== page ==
Problem on Divide-and-Conquer Relation

In a tennis tournament each player receives k hundreds of dollars where k is the number of people in the sub-tournament won by the player(the subsection of the tournament including the player, the player's victims, the victims of the player’s victims, and so on; a player who loses in the first round gets $100). If the tournament has n contestants, where n is a power of 2, find and solve a recurrence relation for the total prize money in the tournament. I got quite confused by this long problem, and fail to build the recurrence relation... - 2 Answers Hint: We assume there are$2^n$players so there are no byes. Each player who loses in the first round gets$\$100$, there are $2^{n-1}$ of them. Each player who loses in the second round gets $\$300$, there are$2^{n-2}$of them. Each player who loses in the third round gets$\$700=100(2^3-1)$. Sum over the rounds and worry about what happens at the end.

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Although you say "Each player who loses in the first round gets nothing", the problem says "a player who loses in the first round gets $100". – jwpat7 Nov 15 '11 at 5:16 @jwpat7: I read it that it contradicts the statement that "k hundreds of dollars where k is the number of people in the sub-tournament won by the player(the subsection of the tournament including the player, the player's victims, the victims of the player’s victims, and so on", but another read confirms your statement. It shifts the indices of the sums by 1, I'll fix. Thanks much. – Ross Millikan Nov 15 '11 at 5:27 @RossMillikan I was wondering why "Each player who loses in the second round gets$300"... – Kou Nov 16 '11 at 4:37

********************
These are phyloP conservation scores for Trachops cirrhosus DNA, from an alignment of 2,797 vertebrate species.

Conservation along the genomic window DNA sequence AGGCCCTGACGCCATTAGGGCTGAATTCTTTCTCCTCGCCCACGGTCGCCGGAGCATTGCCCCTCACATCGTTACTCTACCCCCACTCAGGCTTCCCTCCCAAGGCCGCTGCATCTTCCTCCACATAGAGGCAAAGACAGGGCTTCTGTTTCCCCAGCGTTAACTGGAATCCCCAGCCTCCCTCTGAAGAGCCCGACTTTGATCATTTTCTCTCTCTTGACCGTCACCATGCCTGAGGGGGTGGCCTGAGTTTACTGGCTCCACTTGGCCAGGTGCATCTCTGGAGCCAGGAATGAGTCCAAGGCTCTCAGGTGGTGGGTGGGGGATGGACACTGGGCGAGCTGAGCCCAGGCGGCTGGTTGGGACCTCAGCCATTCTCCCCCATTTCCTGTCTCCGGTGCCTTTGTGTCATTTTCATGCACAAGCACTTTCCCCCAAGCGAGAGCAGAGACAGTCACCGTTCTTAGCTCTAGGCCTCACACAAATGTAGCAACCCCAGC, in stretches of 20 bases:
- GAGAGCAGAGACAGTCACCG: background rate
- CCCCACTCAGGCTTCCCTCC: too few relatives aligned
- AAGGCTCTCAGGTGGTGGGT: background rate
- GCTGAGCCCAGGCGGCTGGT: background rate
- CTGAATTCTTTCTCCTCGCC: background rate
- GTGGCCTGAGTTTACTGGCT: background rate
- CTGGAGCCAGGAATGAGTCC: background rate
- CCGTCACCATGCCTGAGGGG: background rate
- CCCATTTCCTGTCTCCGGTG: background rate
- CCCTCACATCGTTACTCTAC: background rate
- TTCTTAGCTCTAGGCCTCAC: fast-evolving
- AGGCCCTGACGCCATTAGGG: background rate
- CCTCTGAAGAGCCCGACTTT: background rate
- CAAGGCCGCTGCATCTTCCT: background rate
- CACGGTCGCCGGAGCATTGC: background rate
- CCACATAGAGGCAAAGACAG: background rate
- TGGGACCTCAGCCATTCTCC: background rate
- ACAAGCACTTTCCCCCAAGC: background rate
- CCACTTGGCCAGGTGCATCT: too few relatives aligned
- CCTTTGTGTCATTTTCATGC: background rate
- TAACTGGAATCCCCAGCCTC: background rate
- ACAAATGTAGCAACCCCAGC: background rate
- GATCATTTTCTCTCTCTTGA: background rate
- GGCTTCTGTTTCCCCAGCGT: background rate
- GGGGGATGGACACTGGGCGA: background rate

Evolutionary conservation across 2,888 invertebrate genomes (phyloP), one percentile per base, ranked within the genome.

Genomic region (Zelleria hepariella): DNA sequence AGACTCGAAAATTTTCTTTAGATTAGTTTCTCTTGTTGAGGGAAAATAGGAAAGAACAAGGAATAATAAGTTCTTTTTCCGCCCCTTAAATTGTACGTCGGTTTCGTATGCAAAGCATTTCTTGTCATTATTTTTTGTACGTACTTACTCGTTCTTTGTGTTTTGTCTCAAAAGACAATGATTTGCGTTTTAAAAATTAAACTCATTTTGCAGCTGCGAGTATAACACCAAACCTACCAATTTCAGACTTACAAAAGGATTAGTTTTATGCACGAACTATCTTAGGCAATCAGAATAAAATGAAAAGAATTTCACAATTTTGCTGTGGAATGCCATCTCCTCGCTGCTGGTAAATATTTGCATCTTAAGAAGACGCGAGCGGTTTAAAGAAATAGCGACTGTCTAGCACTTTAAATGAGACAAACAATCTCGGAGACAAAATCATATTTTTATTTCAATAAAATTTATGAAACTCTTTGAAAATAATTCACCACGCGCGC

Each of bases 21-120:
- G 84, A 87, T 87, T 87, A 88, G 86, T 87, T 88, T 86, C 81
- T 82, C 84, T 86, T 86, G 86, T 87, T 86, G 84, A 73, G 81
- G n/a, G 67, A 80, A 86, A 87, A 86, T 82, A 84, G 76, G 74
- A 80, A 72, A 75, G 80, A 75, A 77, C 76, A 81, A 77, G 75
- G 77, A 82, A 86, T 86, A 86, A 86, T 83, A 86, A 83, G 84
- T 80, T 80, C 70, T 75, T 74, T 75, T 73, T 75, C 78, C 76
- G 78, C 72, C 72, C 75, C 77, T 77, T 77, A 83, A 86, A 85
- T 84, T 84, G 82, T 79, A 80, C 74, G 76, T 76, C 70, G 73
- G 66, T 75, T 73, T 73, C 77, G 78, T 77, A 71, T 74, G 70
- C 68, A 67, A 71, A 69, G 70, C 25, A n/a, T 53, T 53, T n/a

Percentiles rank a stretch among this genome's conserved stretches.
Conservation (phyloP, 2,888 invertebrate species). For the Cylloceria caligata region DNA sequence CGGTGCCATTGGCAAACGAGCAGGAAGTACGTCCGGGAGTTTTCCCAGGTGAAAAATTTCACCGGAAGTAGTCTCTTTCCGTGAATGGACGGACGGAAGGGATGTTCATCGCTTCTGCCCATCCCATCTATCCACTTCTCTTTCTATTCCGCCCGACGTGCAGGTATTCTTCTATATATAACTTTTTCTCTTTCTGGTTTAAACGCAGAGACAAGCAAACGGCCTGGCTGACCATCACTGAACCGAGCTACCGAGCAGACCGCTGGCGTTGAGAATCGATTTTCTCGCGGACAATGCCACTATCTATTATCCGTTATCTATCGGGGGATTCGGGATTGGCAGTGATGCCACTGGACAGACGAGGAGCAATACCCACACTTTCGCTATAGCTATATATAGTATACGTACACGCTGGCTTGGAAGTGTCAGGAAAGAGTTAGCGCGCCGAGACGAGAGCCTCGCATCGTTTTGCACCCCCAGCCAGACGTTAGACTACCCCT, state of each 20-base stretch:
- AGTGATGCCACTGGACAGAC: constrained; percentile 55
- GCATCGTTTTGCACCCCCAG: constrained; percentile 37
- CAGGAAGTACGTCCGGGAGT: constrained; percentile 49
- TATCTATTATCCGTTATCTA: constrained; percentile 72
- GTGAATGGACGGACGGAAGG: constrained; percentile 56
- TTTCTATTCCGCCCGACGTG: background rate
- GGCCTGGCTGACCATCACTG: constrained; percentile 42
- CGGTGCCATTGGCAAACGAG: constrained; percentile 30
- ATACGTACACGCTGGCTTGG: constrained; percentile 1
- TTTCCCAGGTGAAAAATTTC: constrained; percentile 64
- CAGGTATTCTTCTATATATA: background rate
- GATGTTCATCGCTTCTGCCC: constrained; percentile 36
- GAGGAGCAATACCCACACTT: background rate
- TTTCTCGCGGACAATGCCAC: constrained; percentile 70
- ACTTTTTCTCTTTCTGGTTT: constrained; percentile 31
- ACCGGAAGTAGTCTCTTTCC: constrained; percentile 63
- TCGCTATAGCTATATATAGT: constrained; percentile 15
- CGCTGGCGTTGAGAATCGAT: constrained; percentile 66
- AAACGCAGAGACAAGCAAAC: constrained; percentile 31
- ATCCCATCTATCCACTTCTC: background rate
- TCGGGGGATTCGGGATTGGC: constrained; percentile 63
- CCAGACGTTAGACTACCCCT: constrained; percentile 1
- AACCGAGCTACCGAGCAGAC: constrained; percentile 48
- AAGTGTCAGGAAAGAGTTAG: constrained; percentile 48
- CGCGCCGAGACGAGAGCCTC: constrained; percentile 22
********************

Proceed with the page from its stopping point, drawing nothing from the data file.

@Kou: they beat one player in the first round and lost in the second round, so they get \$100 for the one they beat, themselves, and the one they lost to. My original answer said they got \$100 for the one they beat, which I think is a more reasonable approach but contradicts the question as asked. – Ross Millikan Nov 16 '11 at 4:42
@RossMillikan Oh, I see. But how about the final winner? I fail to figure it out... – Kou Nov 16 '11 at 4:49

What's the total prize money when $n=2$? What about when $n=4$? What about when $n=8$? Do you see a pattern going from one answer to the next? Can you make a recurrence relation out of that pattern? Can you solve it?

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Actually I was confused even when n=4... – Kou Nov 16 '11 at 4:38
So, let's look at $n=4$. Players $a,b,c,d$. Round 1, $a$ beats $b$, $c$ beats $d$. This is an elimination tournament (right?) so $b,d$ go home with 100 each. Second (and last) round, $a$ beats $c$. The subtournament for $c$ is $c,d$, so $c$ gets 200; the subtournament for $a$ is $a,b,c,d$ so $a$ gets 400. The total payout is 800. – Gerry Myerson Nov 16 '11 at 6:05